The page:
Progress Report on Annual Conference Actions
We are halfway through the U.S. annual conference season. Annual conferences represent local churches and clergy in regional areas of the country. There are currently 55 annual conferences in the U.S. As of Friday, 29 of those annual conferences have met.
Several of the annual conferences have passed resolutions opposing the 2019 General Conference enactment of the Traditional Plan. Some of these have been challenged by a question of law because they commit the annual conference to not enforcing the Book of Discipline. Other resolutions are legal because they merely register an opinion. Some other annual conferences have defeated or refused to consider such resolutions opposing what the General Conference did.
In addition, Baltimore-Washington, Michigan, Northern Illinois, and North Texas have ordained or commissioned openly gay clergy. The woman ordained in North Texas is living in celibacy, so she qualifies for ordination under our standards. The two clergy in Baltimore-Washington and one in Northern Illinois are living in same-sex marriages, so they definitely do not qualify. One of the two gay persons commissioned in Michigan is living in a same-sex marriage and thus does not qualify, while the other is not and so apparently does qualify.
This effort on the part of some annual conferences to explicitly defy the Discipline is part of the “resist” campaign fostered by progressives and moderates. Because they do not agree with what the church has decided, they are refusing to go along with it.
The “resist” effort is best summarized by a statement made by the Rev. Adam Hamilton, convener of the UMCNext Conference, at the close of that conference. “We are going to live and be the kind of church we want to be, regardless what the denominational rules says [sic].” A number of U.S. bishops have publicly stated that they are going to run their annual conferences as if the One Church Plan had passed, regardless of what General Conference actually enacted. Such an approach demonstrates even more vividly the division that exists in our denomination. The divide has been deepened and moderates have generally moved in the direction of the progressives.
Nowhere has this shift been illustrated more than in the election of delegates to General Conference. Part of the agenda of the moderate and progressive coalition is to switch enough votes among the U.S. delegates to overturn the actions of the 2019 General Conference in 2020. The passion and anger among those opposed to the church’s position has motivated them to unprecedented efforts to elect sympathetic delegates. We have heard there has been a concerted effort to get many more retired clergy are attending annual conferences in order to vote for progressive candidates. We have also received reports of voter suppression in some annual conferences, where Licensed Local Pastors who meet the qualifications of the church Constitution have been denied the ability to vote for clergy delegates or have been required to provide extra paperwork, such as seminary transcripts.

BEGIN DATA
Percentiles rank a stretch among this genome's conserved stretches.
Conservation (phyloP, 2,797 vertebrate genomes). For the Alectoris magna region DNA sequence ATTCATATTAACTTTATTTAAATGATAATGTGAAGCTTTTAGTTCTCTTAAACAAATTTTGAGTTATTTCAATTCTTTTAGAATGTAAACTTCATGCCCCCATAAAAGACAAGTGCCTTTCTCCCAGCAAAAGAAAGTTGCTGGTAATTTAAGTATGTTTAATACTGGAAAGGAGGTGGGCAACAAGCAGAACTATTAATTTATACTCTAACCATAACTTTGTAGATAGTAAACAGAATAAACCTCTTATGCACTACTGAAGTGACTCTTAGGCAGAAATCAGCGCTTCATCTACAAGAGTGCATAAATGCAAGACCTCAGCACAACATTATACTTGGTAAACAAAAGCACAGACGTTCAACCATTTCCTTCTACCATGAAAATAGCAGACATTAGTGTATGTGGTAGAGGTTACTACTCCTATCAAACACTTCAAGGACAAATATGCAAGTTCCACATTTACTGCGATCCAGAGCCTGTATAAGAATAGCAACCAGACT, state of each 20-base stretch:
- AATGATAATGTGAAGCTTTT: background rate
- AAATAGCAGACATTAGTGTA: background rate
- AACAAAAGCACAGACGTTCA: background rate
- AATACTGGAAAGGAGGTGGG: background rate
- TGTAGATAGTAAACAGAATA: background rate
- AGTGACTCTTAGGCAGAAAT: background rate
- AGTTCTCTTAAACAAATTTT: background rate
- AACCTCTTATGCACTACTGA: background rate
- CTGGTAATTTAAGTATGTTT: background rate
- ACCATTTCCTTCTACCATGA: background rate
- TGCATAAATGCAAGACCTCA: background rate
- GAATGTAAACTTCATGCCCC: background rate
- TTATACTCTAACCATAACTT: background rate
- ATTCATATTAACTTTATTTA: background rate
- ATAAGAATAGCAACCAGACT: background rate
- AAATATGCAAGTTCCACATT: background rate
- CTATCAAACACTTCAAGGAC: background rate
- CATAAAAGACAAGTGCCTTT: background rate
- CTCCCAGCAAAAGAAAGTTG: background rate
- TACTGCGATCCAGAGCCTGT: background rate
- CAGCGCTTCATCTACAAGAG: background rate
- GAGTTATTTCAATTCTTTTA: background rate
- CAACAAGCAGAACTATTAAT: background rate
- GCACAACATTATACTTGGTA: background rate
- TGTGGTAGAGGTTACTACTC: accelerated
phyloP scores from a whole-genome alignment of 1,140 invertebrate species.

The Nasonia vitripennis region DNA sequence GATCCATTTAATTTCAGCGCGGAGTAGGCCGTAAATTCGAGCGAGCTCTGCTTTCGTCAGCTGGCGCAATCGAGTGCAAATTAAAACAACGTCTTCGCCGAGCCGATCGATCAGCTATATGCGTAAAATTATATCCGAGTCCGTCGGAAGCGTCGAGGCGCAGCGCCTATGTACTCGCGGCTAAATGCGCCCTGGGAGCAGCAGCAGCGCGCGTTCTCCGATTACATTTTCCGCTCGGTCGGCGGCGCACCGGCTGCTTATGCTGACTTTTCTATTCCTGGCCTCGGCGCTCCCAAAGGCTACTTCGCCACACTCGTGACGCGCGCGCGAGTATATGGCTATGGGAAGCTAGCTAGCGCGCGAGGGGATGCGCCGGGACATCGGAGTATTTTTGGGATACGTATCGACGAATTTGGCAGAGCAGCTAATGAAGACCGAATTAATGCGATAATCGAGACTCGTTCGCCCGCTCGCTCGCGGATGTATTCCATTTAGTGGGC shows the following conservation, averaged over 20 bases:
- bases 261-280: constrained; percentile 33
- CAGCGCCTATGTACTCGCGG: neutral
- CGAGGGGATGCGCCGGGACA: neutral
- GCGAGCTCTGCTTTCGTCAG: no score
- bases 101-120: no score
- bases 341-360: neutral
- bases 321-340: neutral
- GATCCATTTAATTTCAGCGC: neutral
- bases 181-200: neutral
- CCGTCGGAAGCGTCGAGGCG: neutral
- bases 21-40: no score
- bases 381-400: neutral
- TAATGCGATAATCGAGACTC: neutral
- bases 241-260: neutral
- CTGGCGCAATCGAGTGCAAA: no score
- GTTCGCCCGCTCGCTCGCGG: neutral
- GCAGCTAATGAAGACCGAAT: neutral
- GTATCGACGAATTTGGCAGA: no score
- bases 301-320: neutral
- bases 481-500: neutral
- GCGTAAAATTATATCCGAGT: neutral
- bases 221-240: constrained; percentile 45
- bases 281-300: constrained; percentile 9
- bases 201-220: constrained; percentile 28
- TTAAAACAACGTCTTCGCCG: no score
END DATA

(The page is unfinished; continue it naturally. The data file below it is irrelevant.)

So far in the election process, the number of conservative delegates has been reduced by about 20 percent compared to the previous delegation. It is not yet enough to switch the results of General Conference, but the progressive and moderate coalition is making progress toward that goal. In the end, the conservative delegation would need to lose about a third of its strength to give the progressives and moderates a realistic opportunity to reverse the outcome of St. Louis.
Interestingly, all of the traditional delegate losses have come among clergy. Overall, traditional lay delegates have actually gained slightly in numbers. This result points to the fact that the clergy and the laity in our denomination are generally headed in different directions.
In the delegation in St. Louis, 46 percent of the traditional delegates were clergy. So far in the 2020 delegation, only 30 percent are clergy.
There are several possible reasons why the clergy vote has shifted dramatically to the left.
Most obviously, many moderate clergy who in the past would have been “swing” voters, voting for both progressive and conservative candidates, have decided to cast their lot entirely with the progressives. This illustrates that there is no “middle” or “center” in the church anymore (if there ever was). All United Methodists are committed to the belief that all individuals are persons of “sacred worth.” There can be no compromise about that tenet.